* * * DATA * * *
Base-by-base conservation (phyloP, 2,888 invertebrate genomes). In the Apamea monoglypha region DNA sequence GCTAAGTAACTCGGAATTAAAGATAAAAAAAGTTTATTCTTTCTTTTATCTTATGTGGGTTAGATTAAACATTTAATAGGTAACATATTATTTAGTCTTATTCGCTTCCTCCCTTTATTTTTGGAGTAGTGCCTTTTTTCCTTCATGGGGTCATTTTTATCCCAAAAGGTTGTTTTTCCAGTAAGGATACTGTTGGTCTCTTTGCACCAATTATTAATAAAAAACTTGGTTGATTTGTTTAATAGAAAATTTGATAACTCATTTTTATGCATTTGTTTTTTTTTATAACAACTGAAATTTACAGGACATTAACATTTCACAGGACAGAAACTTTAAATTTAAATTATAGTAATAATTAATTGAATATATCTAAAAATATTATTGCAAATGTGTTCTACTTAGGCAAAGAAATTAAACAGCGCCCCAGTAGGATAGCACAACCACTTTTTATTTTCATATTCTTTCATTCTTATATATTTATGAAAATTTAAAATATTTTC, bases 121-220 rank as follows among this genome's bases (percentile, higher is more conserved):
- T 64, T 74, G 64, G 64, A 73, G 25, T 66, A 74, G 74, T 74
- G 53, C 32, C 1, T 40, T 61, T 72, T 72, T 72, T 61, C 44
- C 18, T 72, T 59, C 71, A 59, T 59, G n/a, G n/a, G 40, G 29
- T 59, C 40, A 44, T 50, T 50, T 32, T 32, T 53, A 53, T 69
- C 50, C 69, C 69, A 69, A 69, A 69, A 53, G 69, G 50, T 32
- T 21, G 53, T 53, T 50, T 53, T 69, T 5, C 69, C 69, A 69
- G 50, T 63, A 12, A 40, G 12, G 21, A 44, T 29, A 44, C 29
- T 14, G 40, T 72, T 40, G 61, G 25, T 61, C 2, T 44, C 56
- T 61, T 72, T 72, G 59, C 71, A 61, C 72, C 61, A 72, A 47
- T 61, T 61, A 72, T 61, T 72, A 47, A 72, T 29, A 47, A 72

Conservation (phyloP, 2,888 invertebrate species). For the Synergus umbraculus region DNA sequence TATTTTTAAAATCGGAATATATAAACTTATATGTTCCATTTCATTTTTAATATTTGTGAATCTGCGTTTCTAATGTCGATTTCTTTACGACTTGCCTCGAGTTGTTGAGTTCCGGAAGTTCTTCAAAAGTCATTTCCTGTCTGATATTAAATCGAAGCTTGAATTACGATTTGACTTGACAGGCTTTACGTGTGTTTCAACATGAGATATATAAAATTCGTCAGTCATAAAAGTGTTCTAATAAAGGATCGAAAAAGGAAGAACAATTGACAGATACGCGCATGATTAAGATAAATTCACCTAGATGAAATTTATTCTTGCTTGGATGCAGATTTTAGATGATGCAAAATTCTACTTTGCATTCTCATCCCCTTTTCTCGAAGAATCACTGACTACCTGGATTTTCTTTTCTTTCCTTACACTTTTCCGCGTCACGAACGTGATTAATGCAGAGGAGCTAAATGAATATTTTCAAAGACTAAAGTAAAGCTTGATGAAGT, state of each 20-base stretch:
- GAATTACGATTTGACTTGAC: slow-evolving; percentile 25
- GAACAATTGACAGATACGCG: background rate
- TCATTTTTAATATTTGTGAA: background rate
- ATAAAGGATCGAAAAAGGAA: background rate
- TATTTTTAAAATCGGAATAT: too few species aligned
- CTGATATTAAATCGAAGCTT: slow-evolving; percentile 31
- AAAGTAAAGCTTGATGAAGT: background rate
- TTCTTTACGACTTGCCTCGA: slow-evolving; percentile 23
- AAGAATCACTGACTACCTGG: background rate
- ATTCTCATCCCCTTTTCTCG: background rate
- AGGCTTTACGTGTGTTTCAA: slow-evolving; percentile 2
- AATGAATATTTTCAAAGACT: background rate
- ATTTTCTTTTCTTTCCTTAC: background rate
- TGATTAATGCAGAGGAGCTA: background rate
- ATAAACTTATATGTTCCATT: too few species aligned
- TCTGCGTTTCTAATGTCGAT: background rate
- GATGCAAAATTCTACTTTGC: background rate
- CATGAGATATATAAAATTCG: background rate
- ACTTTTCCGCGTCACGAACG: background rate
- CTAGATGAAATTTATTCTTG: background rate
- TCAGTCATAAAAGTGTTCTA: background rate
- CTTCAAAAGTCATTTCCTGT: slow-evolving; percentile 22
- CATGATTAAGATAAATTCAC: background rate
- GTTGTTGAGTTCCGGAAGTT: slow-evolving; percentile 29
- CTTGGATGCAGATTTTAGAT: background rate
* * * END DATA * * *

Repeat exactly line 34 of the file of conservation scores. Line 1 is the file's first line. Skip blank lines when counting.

- CTTCAAAAGTCATTTCCTGT: slow-evolving; percentile 22